If her old-fashioned family had never left Morocco, Michelle Benamou would have been in big trouble, being almost thirty and nowhere near married. Luckily, in the hardy multicultural stew of New York City, she's been able to follow her other dreams, working her way up from broadcast news producer to on-air reporter. Still, there's something sparkly missing from the ring finger of her left hand. . .
Michelle thinks maybe her sexy, ex-Marine boyfriend can provide it -- until Joe abruptly tells her adios. Her old friend Benny from the Bronx is an intriguing possibility -- but he's out in L.A. . . . and not quite divorced.
It's tough for a sexy, very modern urban woman to follow the traditional calls of the marriage muezzins to matrimony -- especially when the rest of her life starts racing rapidly downhill. Suddenly in desperate need of an affordable new Manhattan apartment (an oxymoron), and quite possibly a new career (a catastrophe), Michelle's got other worries besides finding passionate love sealed with an "I do."
But a diamond is just coal, after all, until it's forged by fire and time. And sometimes something precious, strong, dazzling, and enduring can turn up when you least expect it . . .
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About the Author
The daughter of an Iraqi immigrant, Jessica Jiji is a speechwriter for the secretary-general of the United Nations. Her first novel, Diamonds Take Forever, was published in 2005. She lives in New York City with her husband and three sons.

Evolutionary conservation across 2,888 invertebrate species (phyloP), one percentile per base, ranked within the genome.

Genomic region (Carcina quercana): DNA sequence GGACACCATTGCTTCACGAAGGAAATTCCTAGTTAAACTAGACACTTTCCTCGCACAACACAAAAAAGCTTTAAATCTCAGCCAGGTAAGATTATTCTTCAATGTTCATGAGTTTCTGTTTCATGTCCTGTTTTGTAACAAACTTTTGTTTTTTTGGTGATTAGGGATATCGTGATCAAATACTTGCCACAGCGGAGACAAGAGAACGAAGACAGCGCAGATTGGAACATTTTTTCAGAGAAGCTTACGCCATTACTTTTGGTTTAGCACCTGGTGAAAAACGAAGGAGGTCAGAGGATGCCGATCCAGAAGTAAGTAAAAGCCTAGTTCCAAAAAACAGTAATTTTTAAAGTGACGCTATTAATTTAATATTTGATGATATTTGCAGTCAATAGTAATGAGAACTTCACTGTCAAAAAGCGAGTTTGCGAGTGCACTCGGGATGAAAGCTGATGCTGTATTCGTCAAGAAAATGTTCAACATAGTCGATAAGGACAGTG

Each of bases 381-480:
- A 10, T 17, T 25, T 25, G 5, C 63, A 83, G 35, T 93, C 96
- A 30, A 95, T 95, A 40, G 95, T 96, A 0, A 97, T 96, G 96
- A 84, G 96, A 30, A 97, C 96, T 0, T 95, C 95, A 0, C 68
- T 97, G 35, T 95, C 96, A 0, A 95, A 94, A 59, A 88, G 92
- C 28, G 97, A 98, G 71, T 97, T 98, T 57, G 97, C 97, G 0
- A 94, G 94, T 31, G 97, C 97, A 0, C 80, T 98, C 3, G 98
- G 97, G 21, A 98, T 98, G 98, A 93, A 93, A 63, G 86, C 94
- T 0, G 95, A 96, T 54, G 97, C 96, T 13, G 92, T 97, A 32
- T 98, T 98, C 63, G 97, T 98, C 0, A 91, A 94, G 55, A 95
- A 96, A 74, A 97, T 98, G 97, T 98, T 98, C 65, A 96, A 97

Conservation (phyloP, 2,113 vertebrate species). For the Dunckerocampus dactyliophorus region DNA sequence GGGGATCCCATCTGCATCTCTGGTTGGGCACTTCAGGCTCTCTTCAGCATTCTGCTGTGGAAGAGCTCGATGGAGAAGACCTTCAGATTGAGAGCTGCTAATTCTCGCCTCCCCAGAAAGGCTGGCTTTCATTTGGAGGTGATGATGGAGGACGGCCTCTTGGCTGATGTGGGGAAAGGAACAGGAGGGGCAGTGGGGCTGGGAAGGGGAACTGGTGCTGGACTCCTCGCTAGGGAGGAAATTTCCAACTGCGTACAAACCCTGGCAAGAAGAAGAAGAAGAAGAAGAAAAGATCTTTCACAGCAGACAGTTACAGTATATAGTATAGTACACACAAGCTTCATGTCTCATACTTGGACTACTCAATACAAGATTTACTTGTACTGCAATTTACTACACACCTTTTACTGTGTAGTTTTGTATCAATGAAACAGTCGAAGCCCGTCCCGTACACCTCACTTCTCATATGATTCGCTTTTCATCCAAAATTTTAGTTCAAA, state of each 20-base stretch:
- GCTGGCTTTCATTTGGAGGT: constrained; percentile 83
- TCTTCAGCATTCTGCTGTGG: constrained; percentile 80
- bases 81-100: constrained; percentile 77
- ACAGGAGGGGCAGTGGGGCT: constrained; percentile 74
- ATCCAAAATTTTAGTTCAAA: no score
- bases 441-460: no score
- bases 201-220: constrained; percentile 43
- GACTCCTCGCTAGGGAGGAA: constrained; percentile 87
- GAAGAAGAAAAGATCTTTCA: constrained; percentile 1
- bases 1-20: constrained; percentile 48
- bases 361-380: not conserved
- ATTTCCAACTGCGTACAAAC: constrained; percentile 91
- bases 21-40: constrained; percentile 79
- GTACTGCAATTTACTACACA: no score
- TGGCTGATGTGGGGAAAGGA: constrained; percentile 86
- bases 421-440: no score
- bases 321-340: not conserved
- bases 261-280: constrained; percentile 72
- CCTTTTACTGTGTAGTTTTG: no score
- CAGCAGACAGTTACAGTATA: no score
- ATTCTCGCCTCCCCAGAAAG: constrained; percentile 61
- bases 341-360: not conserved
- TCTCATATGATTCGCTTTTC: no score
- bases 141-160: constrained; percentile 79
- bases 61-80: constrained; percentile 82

Most Helpful Customer Reviews
A very well written novel with very rich cultural references.
Moroccan-American Michelle Benamou thought her life in New York was pretty good until her boyfriend dumps her and kicks her out of his apartment. She must move back home where she fears that her matchmaking mother will interfere with Michelle¿s lifestyle. Her friends sympathize knowing how un-cool their parents are for instance Michelle¿s father owns a grocery shop. --- However, her friend Benny informs her that he is undergoing an ugly divorce. She feels for him and they begin a long distance relationship as he lives in Los Angeles while she is in Nee York where she feels the city has the only opportunity for her to becoming a TV reporter. As the bi-coastal romance stays somewhat tepid, Michelle begins to reassess her life and how much her parents have done for her, but she still wants the diamonds that are forever around her finger. --- The deep look at family relationships between immigrant parents and an Americanized daughter will grip the audience as assimilation begins to form a rift even when each member loves one another and is considerate and respectful of each other. Michelle¿s efforts to break into media news are also deftly handled. However, the center of the tale is Michelle¿s quest to find love, which seems somewhat pale compared with the profundity of the other prime elements. Still overall this is a perceptive well written character study. --- Harriet Klausner